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Accessibility and use of essential medicines in health care: Current progress and challenges in India.

Bansal D, Purohit VK - J Pharmacol Pharmacother (2013)

Bottom Line: Appropriate use of essential medicines is one of the most cost-effective components of modern health care.Health expenditure is less in India as compared to developed countries.There is a need to develop strategies to improve affordable access to essential medicines under the current health care reform.

View Article: PubMed Central - PubMed

Affiliation: Department of Pharmacy Practice, National Institute of Pharmaceutical Education and Research, Sector-67, Mohali, Punjab, India.

ABSTRACT
Essential Medicine Concept, a major breakthrough in health care, started in 1977 when World Health Organization (WHO) published its first list. Appropriate use of essential medicines is one of the most cost-effective components of modern health care. The selection process has evolved from expert evaluation to evidence-based selection. The first Indian list was published in 1996 and the recent revision with 348 medicines was published in 2011 after 8 years. Health expenditure is less in India as compared to developed countries. India faces a major challenge in providing access to medicines for its 1.2 billion people by focusing on providing essential medicines. In the future, countries will face challenges in selecting high-cost medicines for oncology, orphan diseases and other conditions. There is a need to develop strategies to improve affordable access to essential medicines under the current health care reform.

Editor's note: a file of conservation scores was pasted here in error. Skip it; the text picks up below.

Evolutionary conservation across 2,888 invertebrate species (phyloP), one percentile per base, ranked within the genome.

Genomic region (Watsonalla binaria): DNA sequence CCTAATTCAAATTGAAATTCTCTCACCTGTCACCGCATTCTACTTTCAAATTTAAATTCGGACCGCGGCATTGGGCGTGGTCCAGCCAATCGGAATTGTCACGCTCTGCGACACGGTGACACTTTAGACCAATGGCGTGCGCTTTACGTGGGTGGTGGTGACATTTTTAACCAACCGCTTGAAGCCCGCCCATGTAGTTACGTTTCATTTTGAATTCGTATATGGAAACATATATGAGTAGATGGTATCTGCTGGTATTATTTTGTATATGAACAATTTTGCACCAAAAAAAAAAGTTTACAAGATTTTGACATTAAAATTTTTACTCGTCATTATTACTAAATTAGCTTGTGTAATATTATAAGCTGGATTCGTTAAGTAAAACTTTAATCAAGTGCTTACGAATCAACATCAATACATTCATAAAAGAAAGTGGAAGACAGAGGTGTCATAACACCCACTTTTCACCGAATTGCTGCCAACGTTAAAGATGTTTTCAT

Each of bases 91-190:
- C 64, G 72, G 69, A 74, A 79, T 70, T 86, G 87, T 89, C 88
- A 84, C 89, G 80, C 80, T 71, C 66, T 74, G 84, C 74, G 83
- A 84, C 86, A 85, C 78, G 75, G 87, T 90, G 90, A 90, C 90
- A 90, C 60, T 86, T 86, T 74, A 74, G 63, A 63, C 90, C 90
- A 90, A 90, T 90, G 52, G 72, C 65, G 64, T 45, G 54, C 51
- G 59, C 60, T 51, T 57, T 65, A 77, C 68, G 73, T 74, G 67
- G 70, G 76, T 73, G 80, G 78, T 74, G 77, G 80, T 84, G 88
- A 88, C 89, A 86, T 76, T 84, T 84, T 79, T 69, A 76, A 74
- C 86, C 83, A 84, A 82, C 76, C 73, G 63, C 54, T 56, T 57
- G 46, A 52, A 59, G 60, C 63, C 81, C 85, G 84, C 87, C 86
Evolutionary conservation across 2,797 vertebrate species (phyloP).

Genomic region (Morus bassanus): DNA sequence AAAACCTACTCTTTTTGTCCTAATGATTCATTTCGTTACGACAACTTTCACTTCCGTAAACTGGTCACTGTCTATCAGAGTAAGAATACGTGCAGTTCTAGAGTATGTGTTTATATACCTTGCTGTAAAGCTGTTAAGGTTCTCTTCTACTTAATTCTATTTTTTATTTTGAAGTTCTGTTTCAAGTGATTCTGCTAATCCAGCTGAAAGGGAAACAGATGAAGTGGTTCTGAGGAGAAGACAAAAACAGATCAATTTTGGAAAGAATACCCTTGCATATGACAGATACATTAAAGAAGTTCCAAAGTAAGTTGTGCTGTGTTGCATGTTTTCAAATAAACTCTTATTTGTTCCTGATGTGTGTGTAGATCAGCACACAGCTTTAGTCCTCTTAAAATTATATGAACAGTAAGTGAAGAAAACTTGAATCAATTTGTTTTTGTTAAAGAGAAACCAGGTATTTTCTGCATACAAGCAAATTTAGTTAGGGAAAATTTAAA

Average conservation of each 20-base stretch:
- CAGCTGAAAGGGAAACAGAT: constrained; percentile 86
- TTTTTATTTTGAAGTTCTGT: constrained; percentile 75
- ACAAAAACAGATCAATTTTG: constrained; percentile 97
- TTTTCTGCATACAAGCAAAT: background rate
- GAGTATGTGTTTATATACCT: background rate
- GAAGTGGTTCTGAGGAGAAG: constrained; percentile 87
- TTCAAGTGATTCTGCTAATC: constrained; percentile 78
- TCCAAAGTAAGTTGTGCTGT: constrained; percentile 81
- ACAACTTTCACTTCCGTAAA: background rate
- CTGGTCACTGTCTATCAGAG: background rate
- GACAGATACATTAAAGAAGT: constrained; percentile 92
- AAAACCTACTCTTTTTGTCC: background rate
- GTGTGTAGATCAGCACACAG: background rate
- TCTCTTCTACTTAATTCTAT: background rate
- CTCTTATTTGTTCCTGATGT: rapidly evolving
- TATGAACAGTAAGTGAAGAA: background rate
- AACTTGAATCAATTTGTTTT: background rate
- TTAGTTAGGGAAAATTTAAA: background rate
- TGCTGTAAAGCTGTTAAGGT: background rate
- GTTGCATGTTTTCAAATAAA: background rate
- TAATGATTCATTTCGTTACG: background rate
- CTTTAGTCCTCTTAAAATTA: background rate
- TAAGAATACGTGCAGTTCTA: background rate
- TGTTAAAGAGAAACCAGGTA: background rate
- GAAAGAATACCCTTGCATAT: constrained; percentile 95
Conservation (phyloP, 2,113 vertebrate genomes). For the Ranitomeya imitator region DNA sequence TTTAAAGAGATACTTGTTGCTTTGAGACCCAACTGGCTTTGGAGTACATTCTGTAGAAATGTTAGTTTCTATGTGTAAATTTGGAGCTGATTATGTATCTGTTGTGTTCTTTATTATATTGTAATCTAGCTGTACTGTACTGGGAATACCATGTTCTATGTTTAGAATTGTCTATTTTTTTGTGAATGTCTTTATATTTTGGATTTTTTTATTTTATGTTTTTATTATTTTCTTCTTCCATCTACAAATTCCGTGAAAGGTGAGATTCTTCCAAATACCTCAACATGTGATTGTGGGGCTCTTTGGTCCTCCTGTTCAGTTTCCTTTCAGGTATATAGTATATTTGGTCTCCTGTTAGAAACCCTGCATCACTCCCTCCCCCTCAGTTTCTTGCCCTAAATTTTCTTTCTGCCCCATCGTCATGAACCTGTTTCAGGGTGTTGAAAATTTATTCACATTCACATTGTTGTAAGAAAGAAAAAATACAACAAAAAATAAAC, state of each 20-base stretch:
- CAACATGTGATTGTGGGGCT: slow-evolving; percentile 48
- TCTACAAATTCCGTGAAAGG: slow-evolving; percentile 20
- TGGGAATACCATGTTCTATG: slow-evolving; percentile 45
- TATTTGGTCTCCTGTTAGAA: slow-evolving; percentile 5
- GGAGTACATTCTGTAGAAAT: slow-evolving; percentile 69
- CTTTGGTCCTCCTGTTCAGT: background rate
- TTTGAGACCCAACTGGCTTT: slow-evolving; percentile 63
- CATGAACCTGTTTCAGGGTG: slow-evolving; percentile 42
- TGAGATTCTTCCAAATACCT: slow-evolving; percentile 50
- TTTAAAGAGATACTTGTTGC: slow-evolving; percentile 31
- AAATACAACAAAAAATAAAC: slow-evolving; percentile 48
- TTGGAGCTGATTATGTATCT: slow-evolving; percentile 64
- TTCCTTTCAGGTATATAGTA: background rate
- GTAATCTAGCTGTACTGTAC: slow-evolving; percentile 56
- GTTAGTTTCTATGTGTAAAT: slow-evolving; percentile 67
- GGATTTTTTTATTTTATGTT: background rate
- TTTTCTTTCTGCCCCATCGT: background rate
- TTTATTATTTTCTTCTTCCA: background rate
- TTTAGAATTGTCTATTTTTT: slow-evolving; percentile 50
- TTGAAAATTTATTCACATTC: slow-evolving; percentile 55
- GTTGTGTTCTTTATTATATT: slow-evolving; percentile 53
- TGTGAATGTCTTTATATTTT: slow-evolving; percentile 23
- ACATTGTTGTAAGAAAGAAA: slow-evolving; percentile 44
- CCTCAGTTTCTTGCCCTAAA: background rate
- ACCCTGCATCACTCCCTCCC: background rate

No MeSH data available.


Related in: MedlinePlus

Trends in WHO [10] and Indian EML [1112] *Including core and complementary medicines †WHO incorporated EML for Children (EMLc) from 2007 and the latest 3rd (2011) revision consists of 269 medicines ‡No complementary medicines are listed in the current EML **WHO has introduced its first EML in 1977 but India has introduced its NEML in 1996 with two revisions in 2003 and 2011
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Figure 1: Trends in WHO [10] and Indian EML [1112] *Including core and complementary medicines †WHO incorporated EML for Children (EMLc) from 2007 and the latest 3rd (2011) revision consists of 269 medicines ‡No complementary medicines are listed in the current EML **WHO has introduced its first EML in 1977 but India has introduced its NEML in 1996 with two revisions in 2003 and 2011

Mentions: The WHO model list focuses on medicines that address conditions that create the greatest public health threat with an emphasis on common infections and chronic diseases.[8] The model EML serves as a guide to develop country's own national EML.[9] Since its inception, the list has been updated every two years and the current list is the 17th (2011) WHO EML [Figure 1]. The list consists of a core list (efficacious, safe, and cost-effective medicines for priority conditions) and a complementary list (priority diseases, for which specialized diagnostic or monitoring facilities, and/or specialist medical care, and/or specialist training is needed).[13] The current list contains 445 medicines and 358 molecules excluding duplicates (347 molecules in core list and 98 in complementary list). It is composed of 871 formulations and dosage forms. WHO has also incorporated EML for children from 2007 and the latest 3rd (2011) revision consists of 269 drugs.[14]